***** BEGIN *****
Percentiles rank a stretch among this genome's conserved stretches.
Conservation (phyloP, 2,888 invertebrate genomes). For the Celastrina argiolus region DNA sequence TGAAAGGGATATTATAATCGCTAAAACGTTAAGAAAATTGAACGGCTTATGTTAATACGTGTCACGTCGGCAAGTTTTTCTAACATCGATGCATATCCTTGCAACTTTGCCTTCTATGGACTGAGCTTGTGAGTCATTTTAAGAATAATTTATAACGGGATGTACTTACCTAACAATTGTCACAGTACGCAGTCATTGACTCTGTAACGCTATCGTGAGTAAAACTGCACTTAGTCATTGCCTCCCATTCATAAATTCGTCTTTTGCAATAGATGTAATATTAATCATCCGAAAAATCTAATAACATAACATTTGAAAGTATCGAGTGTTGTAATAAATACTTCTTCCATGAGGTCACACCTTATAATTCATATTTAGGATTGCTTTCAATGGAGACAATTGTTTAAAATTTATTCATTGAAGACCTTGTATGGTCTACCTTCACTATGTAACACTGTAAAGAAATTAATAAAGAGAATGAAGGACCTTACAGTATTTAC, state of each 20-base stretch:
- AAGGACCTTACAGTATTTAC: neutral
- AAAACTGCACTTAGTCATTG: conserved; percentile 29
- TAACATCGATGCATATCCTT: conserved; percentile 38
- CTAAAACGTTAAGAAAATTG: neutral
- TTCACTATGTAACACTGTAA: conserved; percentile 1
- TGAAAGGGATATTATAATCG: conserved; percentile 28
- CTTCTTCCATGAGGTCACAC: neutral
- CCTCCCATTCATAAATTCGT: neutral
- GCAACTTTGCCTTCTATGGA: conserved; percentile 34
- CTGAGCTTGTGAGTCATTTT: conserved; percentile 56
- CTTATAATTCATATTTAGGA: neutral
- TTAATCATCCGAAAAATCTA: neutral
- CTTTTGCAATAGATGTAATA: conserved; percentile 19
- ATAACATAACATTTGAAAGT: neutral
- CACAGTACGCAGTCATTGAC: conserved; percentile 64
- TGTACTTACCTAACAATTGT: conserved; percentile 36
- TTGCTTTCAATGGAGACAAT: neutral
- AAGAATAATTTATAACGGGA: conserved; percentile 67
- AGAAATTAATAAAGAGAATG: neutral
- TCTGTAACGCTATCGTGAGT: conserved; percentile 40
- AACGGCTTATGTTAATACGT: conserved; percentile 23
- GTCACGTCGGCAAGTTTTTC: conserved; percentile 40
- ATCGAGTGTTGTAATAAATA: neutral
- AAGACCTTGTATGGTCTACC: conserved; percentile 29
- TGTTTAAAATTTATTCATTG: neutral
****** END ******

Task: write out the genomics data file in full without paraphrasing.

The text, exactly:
Percentiles rank a stretch among this genome's conserved stretches.
Conservation (phyloP, 2,888 invertebrate genomes). For the Celastrina argiolus region DNA sequence TGAAAGGGATATTATAATCGCTAAAACGTTAAGAAAATTGAACGGCTTATGTTAATACGTGTCACGTCGGCAAGTTTTTCTAACATCGATGCATATCCTTGCAACTTTGCCTTCTATGGACTGAGCTTGTGAGTCATTTTAAGAATAATTTATAACGGGATGTACTTACCTAACAATTGTCACAGTACGCAGTCATTGACTCTGTAACGCTATCGTGAGTAAAACTGCACTTAGTCATTGCCTCCCATTCATAAATTCGTCTTTTGCAATAGATGTAATATTAATCATCCGAAAAATCTAATAACATAACATTTGAAAGTATCGAGTGTTGTAATAAATACTTCTTCCATGAGGTCACACCTTATAATTCATATTTAGGATTGCTTTCAATGGAGACAATTGTTTAAAATTTATTCATTGAAGACCTTGTATGGTCTACCTTCACTATGTAACACTGTAAAGAAATTAATAAAGAGAATGAAGGACCTTACAGTATTTAC, state of each 20-base stretch:
- AAGGACCTTACAGTATTTAC: neutral
- AAAACTGCACTTAGTCATTG: conserved; percentile 29
- TAACATCGATGCATATCCTT: conserved; percentile 38
- CTAAAACGTTAAGAAAATTG: neutral
- TTCACTATGTAACACTGTAA: conserved; percentile 1
- TGAAAGGGATATTATAATCG: conserved; percentile 28
- CTTCTTCCATGAGGTCACAC: neutral
- CCTCCCATTCATAAATTCGT: neutral
- GCAACTTTGCCTTCTATGGA: conserved; percentile 34
- CTGAGCTTGTGAGTCATTTT: conserved; percentile 56
- CTTATAATTCATATTTAGGA: neutral
- TTAATCATCCGAAAAATCTA: neutral
- CTTTTGCAATAGATGTAATA: conserved; percentile 19
- ATAACATAACATTTGAAAGT: neutral
- CACAGTACGCAGTCATTGAC: conserved; percentile 64
- TGTACTTACCTAACAATTGT: conserved; percentile 36
- TTGCTTTCAATGGAGACAAT: neutral
- AAGAATAATTTATAACGGGA: conserved; percentile 67
- AGAAATTAATAAAGAGAATG: neutral
- TCTGTAACGCTATCGTGAGT: conserved; percentile 40
- AACGGCTTATGTTAATACGT: conserved; percentile 23
- GTCACGTCGGCAAGTTTTTC: conserved; percentile 40
- ATCGAGTGTTGTAATAAATA: neutral
- AAGACCTTGTATGGTCTACC: conserved; percentile 29
- TGTTTAAAATTTATTCATTG: neutral